The joining of the fuselage halves is interesting. The centerline panels are added atop the laminate fuselage halves as thin PE metal parts. It’s accurate and it works. It also reduces the amount of seam filling and smoothing work. Clear parts are also cast resin and are very well done.
The decals were printed by HGW for this HpH kit and overall look quite good (but see below). The stencils are also quite complete and thorough. It looks like there’s one single piece of carrier film atop all the markings on both decal sheets, so you’ll need to cut out all the individual decals before applying. Most of us already trim our decals down anyway, so it’s not too daunting or unusual a task.
Weaknesses: There are very few things that one could critique this kit for. I think it is evident that this is a very complex kit and meant for specialized and experienced scale modelers. Its very steep price tag reinforces that notion as well. Some of those thin resin carrier sheets broke up and fractured and some parts were loose (but otherwise undamaged). The big photoetched fret had some of the fine stringer detail parts slightly bent, but any such bent parts will be easily worked straight during assembly.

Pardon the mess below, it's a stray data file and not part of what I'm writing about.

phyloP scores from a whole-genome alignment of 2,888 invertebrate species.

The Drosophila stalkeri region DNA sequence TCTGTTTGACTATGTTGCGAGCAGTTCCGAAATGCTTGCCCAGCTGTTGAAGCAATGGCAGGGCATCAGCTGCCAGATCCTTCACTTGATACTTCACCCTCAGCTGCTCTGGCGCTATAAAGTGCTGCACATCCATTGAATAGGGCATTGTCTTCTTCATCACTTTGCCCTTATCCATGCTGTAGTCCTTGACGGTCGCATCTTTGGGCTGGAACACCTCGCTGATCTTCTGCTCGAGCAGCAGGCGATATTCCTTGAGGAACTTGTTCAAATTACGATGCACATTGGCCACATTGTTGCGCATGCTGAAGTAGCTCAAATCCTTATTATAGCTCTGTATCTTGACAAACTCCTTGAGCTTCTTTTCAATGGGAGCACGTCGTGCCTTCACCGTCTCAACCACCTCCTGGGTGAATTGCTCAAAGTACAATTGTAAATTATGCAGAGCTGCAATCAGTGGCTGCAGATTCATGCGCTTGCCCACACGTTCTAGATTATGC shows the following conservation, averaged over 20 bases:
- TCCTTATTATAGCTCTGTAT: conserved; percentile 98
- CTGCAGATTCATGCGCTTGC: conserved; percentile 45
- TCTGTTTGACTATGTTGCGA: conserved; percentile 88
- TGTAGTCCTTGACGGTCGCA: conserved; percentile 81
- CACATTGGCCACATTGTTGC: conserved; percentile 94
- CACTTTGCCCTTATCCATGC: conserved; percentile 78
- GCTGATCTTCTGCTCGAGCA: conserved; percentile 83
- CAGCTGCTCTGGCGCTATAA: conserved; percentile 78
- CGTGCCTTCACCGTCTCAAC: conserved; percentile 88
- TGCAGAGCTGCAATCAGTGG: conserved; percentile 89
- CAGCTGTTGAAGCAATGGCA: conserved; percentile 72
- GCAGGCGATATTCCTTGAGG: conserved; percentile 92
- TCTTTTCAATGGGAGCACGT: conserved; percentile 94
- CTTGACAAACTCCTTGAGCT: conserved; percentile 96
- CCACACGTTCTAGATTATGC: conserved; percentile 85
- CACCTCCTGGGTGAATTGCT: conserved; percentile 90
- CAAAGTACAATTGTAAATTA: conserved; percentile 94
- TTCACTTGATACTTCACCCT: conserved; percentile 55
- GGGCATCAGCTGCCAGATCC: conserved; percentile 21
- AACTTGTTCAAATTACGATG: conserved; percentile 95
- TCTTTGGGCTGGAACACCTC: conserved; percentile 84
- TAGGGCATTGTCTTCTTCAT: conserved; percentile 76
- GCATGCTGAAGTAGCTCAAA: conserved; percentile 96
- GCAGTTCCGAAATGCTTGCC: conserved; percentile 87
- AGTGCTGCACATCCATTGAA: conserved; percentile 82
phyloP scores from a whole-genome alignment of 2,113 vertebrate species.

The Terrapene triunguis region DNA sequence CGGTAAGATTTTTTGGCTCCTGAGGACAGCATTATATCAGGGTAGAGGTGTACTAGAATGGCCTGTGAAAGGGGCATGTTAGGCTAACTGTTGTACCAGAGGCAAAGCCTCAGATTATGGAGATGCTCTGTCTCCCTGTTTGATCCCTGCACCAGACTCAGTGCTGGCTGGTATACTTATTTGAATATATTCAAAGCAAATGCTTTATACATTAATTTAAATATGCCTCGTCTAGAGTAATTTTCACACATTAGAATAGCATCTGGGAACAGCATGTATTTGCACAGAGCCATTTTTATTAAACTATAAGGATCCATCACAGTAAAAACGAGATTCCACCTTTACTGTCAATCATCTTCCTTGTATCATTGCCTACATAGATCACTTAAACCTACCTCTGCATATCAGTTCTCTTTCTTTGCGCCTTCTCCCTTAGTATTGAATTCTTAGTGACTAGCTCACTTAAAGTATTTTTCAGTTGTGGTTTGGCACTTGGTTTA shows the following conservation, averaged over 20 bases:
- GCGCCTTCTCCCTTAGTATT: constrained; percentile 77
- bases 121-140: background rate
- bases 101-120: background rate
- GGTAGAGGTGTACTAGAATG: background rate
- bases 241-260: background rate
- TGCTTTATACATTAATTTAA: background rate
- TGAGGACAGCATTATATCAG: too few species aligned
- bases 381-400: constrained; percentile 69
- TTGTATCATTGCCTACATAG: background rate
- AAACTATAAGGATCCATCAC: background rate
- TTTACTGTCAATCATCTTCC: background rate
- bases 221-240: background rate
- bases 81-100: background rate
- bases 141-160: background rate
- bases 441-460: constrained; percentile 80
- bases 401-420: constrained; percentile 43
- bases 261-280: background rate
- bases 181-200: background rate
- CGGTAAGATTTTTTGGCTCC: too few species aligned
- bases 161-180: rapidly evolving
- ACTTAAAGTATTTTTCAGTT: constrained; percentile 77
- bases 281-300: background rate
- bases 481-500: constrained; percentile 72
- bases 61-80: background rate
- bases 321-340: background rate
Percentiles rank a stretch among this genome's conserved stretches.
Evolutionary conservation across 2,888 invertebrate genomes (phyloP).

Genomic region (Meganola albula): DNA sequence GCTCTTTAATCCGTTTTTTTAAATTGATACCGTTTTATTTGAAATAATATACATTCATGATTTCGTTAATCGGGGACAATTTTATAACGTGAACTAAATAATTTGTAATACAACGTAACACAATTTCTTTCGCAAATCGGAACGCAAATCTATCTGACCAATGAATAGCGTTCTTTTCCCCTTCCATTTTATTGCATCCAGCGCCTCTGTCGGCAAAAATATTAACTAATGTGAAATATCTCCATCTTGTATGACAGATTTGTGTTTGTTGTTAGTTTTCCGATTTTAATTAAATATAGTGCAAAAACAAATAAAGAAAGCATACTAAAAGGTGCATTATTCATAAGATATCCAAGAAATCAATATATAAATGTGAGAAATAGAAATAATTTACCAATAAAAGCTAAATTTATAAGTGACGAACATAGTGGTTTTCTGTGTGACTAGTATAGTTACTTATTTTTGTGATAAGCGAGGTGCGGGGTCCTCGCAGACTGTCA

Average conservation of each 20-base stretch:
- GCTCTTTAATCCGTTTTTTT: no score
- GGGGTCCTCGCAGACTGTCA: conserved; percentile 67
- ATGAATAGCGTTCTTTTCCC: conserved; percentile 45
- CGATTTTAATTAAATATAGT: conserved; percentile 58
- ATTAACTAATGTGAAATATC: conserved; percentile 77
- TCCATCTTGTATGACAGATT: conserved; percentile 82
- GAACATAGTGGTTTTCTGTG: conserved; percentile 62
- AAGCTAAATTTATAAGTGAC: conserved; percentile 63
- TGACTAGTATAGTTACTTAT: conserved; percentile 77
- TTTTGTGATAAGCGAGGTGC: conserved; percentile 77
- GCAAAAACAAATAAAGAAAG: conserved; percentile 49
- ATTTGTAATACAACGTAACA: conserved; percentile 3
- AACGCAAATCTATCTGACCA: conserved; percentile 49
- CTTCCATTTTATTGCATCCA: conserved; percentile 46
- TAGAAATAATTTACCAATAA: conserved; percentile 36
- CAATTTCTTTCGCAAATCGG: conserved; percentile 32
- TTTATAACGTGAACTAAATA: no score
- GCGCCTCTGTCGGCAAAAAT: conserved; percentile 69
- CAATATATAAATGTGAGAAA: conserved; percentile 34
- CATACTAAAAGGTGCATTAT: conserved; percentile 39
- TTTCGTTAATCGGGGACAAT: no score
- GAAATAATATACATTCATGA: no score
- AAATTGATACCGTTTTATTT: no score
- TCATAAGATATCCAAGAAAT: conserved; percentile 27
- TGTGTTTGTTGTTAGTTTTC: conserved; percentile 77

As noted, the clear parts are all quite nice, except for one of the wing landing light covers that seems to have a blemish in the clear cast resin (air bubble?). There’s no guide for radio antenna placements, but that’s easy enough to research on your own. I would also place a thin clear acetate sheet between the printed instrument panel dials and the PE panel to simulate glass. The blues in the decal sheet as seen on the national insignias are a too light for my tastes. Sure, paint fades, but I stand by this critique. My biggest gripe is that the guide for assembly of those great microfiber lap belts and harnesses are not well illustrated in the instruction manual. You can figure them out, but it could have been done with greater visual clarity.